Saturday, December 28, 2013

Fraternal Charity Between the North and South

The primary reason, it is said, for the existence of the Korean military is the division of the country into two Koreas. Not only is this a big issue in politics, especially at election times, but it is related to many other issues: future meetings with the North, the North Limit Line (the disputed maritime demarcation line in the Yellow Sea between the North and the South), Mount Kumgang sightseeing, humanitarian aid to the North, family reunions, the National Intelligence Service, public security, left wing thinking, nuclear weapons, 6-party talks (Russia, China, Japan, USA, South and North Korea) and the like are all connected with the cold wind that blows from the North.

Writing in the With Bible magazine, a college professor reminds us that whenever these topics arise in talking about the North, it is usually accompanied with a  feeling of hostility and hatred. Politics is not the only area of conflict which has developed because of the North/South debate. With the growing confrontation between contending parties, all Koreans are beginning to tire of the issue.

There are things in life we can change and others that we can't. What we can't change, whether we like it or not, says the professor, we need to accept. And if what we can't change is from the past, we need to deal with that issue differently than it was handled in the past. The professor urges all of us to get rid of the baggage we carry from the past and work to change the feelings associated with that baggage. 

Confucius told one of his disciples to be careful not to transfer one's anger to someone else. This advice is not easily followed, the professor admits, noting that passing along our anger to others is a common occurrence, and it usually gets transferred to those weakest among us. He hopes we can rid ourselves of  the anger that comes from a difficult past relationship, so that we can begin to lay the foundation for bringing about a new relationship.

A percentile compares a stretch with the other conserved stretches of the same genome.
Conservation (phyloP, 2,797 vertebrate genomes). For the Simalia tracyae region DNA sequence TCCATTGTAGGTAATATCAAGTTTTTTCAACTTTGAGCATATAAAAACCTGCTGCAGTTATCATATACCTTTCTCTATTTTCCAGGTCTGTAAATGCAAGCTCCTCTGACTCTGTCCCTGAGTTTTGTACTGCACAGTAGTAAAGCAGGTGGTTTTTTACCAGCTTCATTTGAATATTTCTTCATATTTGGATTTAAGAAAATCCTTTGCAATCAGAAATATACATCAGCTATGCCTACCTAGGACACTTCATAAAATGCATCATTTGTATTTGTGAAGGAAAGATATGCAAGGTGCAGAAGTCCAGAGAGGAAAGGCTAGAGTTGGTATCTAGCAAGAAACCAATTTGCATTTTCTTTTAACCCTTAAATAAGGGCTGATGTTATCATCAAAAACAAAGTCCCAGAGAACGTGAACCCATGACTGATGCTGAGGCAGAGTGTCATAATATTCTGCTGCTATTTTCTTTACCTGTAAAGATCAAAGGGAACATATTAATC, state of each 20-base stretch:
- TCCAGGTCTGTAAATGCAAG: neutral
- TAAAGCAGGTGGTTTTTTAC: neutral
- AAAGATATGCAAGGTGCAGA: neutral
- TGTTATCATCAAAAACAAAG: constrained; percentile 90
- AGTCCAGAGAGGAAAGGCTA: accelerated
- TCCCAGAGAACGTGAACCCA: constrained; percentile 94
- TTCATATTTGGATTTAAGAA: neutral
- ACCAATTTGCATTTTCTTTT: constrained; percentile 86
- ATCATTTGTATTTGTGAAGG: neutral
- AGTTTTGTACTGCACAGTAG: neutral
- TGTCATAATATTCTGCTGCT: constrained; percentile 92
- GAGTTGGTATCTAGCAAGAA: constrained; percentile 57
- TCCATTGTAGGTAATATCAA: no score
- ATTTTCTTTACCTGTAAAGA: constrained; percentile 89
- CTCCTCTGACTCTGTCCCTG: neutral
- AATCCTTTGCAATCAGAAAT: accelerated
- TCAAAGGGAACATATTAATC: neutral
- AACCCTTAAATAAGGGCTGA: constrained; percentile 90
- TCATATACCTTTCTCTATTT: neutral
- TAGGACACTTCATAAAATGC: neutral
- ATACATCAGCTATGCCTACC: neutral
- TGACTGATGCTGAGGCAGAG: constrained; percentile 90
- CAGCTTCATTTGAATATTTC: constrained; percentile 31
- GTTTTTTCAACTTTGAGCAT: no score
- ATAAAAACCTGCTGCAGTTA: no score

Statements like "a follower of the North...a friend of the North" are often used to brand another as somehow unpatriotic.  But isn't that exactly what we should be trying to do?" he asks. Being a friend to a brother in trouble--is this not a sign of our humanity? Isn't this what we as Christians are supposed to do? Being friendly with the North is not something that should be criticized but something we should work to foster.

Love that is not expressed will not bear fruit. Seed that is not planted in the garden will not grow. Liberation does not come automatically.  Salvation comes to us with the cross of Jesus. The difficulty with the North will not be resolved without effort. Instead of hate, we have to speak out for reconciliation and hope.  We do not want to transfer our anger but foster patience and  levelheadedness. This is not a time for hate but joy and fraternity. The message of restoration should be preached in the home, workplace, offices, and places of play. When spoken out forcefully everywhere, this message of hope and joy will be the way we change the static that comes from this long separation into something we all can embrace.

 "Be bountiful, O Lord, to Zion, in your kindness, by rebuilding the walls of Jerusalem" (Ps 51:20). In the days to come, the mountain of the Lord's house shall be established as the highest mountain and raised above  the hills. All  nations shall stream toward it....They shall beat their swords into plowshares and their spears into pruning hooks. One nation shall not raise the sword against another, nor shall they train for war again" ( Isa 2: 2-4).

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